For as is known to victims of landside windfarming, without a fat package of tax incentives, corporate welfare and immunity from environmental and conservation laws, the wind industry won't come in and squat on your natural resources. That's what the legislature gave Big Wind last time, when they opened up Maine's mountains to windfarming, and the industry has exploited it ruthlessly. The result: windfarm proposal after proposal rushed into Augusta for approval, and ever since, under a dense cloud of opposition in the courts and other civic arenas, utility scale wind projects, flanked by join-em-if-you-can't-lick-'em NGOs like Conservation Law Foundation, Natural Resources Council of Maine, parts of  Maine Audubon, Sierra Club and others, all feasting on industry-fronted grant and consultancy money, have begun cluttering Maine's incredible upland mountains. 

Addicted to incentive money, thus yearning for new frontiers, Big Wind's investors looked appraisingly at the sea. They worked with the Baldacci administration to create a bill packed with the same incentives to build windfarms in state waters: corporate welfare, lots of fat fees to keep the agencies happy, immunity from environmental laws, the right to 'take' coastal land to run their cables through to the grid, the stripping towns of municipal authority to challenge windfarms in their borders...the usual nasties.   

But they overlooked three things: One: that this bill also directed the state to force the closing down of the heating oil industry and its replacement by electric heating;  Two: that in addition to state waters, the bill also deals with setting up corpoarte welfare for OFFSHORE windfarming -  in federal & EEZ waters beyond the Maine's marine boundary. Three: that, unlike land windfarms, ocean windfarms would be in public lands heavily exploited by a variety of important businesses  already licensed to be there, perfectly willing to fight to the death this proposed incursion into their economic futures.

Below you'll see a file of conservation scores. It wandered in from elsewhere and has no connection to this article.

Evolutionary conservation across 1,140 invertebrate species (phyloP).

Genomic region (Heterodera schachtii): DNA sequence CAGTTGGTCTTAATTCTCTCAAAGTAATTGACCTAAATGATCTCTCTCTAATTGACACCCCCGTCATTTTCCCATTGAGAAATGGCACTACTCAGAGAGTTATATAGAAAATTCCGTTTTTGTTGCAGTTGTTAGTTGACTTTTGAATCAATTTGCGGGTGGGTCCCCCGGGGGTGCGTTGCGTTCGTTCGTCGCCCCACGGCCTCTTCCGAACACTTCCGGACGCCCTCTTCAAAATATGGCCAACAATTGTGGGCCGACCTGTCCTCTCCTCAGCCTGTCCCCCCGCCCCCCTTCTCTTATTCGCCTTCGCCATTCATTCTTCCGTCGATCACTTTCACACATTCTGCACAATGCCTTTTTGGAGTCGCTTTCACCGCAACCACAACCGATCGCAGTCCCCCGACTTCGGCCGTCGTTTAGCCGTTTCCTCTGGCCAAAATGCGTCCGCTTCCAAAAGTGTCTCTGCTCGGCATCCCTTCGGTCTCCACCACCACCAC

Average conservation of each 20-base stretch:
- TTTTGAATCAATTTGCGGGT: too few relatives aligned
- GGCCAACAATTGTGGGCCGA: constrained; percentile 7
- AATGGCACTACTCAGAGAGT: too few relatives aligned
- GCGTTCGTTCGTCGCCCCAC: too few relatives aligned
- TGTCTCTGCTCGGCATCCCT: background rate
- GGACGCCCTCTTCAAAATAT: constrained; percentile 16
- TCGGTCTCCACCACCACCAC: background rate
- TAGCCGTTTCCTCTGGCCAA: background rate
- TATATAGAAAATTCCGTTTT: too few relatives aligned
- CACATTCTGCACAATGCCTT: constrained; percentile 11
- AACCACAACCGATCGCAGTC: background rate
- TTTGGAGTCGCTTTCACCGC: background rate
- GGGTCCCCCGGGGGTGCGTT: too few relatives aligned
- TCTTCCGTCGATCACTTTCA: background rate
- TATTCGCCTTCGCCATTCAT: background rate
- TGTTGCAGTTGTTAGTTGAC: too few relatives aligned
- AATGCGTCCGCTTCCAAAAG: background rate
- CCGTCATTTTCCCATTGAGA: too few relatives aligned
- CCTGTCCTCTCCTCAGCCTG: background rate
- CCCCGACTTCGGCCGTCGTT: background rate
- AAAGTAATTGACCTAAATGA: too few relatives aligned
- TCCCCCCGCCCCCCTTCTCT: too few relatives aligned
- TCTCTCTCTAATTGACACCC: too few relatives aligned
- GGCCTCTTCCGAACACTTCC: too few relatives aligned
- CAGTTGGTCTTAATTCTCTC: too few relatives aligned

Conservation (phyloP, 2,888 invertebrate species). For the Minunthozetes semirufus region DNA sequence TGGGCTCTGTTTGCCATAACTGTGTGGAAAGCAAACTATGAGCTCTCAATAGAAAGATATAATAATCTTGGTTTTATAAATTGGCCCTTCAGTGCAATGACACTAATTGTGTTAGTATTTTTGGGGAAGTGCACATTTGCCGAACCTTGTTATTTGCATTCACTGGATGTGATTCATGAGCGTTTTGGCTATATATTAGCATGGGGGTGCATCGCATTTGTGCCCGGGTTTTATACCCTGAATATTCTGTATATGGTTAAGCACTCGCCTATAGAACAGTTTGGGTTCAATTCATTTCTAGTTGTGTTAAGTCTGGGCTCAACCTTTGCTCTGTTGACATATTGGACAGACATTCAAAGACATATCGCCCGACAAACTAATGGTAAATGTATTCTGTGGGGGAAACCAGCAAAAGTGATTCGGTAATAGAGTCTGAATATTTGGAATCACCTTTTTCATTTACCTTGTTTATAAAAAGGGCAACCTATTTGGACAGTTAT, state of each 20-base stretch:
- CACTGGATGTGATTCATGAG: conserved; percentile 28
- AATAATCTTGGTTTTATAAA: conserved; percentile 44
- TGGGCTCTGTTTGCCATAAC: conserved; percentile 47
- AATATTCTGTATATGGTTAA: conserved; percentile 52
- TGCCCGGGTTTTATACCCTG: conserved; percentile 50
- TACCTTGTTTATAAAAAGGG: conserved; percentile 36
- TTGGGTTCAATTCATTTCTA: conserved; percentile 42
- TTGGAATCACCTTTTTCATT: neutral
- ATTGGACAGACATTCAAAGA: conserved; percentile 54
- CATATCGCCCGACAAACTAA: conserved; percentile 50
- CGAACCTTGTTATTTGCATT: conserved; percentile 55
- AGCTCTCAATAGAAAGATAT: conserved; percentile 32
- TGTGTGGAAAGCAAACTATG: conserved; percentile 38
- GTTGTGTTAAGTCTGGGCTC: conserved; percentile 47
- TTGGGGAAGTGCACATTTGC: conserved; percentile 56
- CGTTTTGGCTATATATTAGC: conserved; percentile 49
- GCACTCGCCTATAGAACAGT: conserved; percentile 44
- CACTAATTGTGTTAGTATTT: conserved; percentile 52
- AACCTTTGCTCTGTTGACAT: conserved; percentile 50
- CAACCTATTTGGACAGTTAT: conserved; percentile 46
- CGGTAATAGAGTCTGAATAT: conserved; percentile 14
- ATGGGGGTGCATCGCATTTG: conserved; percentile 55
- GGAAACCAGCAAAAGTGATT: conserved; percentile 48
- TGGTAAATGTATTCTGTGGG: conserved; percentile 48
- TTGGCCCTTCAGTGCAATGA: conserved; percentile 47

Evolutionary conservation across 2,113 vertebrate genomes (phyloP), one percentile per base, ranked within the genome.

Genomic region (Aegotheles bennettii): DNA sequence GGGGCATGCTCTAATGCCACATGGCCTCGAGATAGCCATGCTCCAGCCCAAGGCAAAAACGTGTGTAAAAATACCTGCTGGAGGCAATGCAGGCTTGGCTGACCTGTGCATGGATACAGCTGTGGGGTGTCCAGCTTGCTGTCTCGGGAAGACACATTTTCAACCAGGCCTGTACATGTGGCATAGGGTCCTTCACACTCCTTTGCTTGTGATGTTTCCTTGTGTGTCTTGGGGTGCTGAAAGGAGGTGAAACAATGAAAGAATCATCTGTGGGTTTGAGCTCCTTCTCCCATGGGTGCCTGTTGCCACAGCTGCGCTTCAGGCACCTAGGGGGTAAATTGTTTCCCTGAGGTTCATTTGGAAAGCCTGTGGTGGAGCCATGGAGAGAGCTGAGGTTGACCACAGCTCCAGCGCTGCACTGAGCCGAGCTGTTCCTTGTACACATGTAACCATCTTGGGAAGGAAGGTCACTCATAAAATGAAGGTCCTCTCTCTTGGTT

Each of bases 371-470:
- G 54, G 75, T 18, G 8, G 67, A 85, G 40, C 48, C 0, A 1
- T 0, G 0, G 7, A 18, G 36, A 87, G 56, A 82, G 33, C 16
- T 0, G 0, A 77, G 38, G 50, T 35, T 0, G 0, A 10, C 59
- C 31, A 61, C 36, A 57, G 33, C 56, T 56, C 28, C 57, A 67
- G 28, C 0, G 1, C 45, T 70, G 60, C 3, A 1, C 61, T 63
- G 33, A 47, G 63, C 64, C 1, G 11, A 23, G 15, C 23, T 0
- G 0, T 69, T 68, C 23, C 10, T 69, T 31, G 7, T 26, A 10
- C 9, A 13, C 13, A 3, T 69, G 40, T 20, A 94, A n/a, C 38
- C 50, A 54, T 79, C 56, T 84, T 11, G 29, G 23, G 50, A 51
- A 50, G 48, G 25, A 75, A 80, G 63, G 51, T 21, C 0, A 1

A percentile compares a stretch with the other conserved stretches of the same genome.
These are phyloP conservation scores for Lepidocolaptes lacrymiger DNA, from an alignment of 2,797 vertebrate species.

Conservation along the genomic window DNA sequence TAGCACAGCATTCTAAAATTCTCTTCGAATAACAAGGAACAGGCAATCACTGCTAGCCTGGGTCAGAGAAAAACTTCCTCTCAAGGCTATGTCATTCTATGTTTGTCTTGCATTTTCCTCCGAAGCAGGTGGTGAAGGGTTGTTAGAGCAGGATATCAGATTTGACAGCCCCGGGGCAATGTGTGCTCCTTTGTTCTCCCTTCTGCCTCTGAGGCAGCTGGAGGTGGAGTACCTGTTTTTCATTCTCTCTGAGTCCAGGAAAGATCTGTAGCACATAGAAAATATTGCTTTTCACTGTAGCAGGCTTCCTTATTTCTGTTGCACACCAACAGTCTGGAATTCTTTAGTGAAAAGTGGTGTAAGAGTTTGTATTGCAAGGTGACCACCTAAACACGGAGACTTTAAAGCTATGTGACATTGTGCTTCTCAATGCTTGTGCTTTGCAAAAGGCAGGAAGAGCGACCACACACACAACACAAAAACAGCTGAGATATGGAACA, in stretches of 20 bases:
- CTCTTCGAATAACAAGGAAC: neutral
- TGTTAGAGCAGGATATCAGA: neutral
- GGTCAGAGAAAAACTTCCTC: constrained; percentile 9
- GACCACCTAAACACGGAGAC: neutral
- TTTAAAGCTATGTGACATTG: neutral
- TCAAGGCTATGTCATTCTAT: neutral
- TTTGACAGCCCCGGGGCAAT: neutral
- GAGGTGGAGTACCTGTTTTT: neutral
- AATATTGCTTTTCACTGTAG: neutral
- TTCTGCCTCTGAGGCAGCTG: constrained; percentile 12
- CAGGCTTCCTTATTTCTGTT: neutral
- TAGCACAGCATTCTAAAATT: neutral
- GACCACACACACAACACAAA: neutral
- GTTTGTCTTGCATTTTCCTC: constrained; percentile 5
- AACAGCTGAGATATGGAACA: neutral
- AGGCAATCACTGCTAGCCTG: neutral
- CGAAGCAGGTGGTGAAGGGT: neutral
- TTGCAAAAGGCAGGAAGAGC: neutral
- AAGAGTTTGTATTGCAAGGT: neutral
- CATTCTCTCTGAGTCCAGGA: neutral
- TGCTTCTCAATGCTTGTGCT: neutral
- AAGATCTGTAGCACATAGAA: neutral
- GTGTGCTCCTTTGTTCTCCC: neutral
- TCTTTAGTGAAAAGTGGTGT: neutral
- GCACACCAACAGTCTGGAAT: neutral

But the dazzle and wealth of the Big Windies convinced the Baldacci administration that they could just shove the heating industry, the fishermen, the sailors and coastal tourism industries aside.  

So up comes the bill LD 1810 with great fanfare, with acclamations that fishermen, heating oil suppliers and others were to patriotically give up great chunks of fishing grounds to enrich absentee corporate investors to fight global warming. 

Didn't fly. The oilers, the fishermen and the other marine resource economic interests began to bite back. With testimony en masse. With letters, with petitions,  phone calls and emails. Good old fashioned civics in action. Simple clear message: you legislators must not destroy our livelihoods. Bad bill! Bad bill!  And the legislators, including House Speaker Hannah Pingree, Marine Resource Committee chair Leila Percy and many others, including those on the Utility and Energy Committee - got the message loud and clear, and start to hem and haw.  

That was bad enough to the inshore windmill wannabes. But then they got another unpleasant shock: The offshore wind developers at the University of  Maine saw the legislators  looking askance at state waters windmills. They started worrying that corporate welfare for their baby - also in the bill LD1810 - could go out with the inshore bathwater! So the academics too started dissing state waters windmillery as stupid. As an economic hardship for existing state waters users. As unbecoming for a state like Maine, which is now on the track to LEAD the nation with over-the-horizon floating offshore windfarming. 

This surprise attack by what the inshore windies thought were their offshore allies stiffened the legislators' resolve. They set about cutting away the incentive package for state waters windmill stuff, to the great joy of the Maine Lobstermens Association, whose executive director Patrice McCarron helped the committee go over the bill with a finetoothed comb deleting the inshore wind benefits package, even to removal of a line extolling inshore windfarming in the "Whereases" section of the bill.  

Cleansed of its inshore wind kerflufflery, the bill passes the committee unanimously  So inshore wind development in Maine is back to the default we had BEFORE the hearings and the bill. As M.s Nagusky and Mr. White intone: